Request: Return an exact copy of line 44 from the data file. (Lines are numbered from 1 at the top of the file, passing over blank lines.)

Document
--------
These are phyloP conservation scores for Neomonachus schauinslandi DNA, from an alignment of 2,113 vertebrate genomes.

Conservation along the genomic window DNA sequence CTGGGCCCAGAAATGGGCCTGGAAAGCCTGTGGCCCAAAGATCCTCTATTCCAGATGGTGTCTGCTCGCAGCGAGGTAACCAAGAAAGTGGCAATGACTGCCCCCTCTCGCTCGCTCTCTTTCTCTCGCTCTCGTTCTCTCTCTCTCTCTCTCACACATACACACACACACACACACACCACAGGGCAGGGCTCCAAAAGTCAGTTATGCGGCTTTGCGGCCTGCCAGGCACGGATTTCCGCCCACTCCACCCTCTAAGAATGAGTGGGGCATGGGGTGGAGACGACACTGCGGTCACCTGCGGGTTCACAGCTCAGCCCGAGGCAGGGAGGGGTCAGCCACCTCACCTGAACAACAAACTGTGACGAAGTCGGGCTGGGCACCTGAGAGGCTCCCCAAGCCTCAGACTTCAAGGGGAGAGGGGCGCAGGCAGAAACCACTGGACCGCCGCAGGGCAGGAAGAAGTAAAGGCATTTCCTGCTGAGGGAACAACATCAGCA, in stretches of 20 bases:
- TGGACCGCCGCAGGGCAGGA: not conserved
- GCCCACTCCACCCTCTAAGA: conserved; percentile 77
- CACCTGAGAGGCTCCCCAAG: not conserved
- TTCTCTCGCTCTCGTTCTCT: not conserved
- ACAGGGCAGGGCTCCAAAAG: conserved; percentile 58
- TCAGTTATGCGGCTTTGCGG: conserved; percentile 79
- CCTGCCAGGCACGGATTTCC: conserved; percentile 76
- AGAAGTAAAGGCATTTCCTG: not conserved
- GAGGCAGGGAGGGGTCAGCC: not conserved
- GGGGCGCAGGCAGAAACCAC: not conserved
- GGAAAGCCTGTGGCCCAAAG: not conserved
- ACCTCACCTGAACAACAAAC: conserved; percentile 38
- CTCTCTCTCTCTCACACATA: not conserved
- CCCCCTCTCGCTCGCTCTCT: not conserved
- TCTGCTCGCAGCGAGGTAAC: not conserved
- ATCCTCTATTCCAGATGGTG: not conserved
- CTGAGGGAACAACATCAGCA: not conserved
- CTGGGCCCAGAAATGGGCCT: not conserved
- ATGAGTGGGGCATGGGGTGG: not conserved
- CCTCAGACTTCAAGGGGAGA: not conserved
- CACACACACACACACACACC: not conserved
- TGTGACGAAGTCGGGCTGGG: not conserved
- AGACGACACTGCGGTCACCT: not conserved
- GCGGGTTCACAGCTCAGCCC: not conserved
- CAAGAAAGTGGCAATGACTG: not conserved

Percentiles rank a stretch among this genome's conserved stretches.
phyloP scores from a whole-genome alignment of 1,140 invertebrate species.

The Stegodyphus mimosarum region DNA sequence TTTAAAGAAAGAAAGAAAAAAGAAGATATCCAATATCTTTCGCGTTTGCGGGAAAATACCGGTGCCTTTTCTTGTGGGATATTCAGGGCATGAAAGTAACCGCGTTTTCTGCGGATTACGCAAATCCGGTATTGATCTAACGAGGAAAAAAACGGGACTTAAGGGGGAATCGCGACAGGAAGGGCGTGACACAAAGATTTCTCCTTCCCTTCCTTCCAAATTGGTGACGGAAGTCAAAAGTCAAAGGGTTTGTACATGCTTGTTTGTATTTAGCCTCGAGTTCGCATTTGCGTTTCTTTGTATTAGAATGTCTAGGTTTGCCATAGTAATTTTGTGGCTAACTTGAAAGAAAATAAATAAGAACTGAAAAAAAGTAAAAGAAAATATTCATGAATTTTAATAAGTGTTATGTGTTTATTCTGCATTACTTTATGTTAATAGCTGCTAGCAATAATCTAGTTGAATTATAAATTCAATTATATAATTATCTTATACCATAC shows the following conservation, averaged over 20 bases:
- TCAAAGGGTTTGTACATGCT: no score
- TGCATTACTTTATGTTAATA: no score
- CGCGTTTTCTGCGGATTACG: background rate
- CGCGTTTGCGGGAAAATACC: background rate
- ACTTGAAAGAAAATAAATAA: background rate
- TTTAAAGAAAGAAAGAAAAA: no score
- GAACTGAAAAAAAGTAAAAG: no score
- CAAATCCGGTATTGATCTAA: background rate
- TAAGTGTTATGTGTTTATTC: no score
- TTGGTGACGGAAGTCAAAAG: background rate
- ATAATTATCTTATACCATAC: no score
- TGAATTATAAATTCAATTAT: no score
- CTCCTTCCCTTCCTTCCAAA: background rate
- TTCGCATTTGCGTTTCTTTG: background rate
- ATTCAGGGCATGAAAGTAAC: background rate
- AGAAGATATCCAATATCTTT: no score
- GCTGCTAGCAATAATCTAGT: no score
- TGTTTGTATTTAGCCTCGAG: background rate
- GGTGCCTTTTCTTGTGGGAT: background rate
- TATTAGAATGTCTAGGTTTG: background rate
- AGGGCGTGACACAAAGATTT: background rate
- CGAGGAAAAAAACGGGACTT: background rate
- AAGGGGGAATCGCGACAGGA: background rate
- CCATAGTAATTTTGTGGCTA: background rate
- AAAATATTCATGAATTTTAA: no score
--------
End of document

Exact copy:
- TTCGCATTTGCGTTTCTTTG: background rate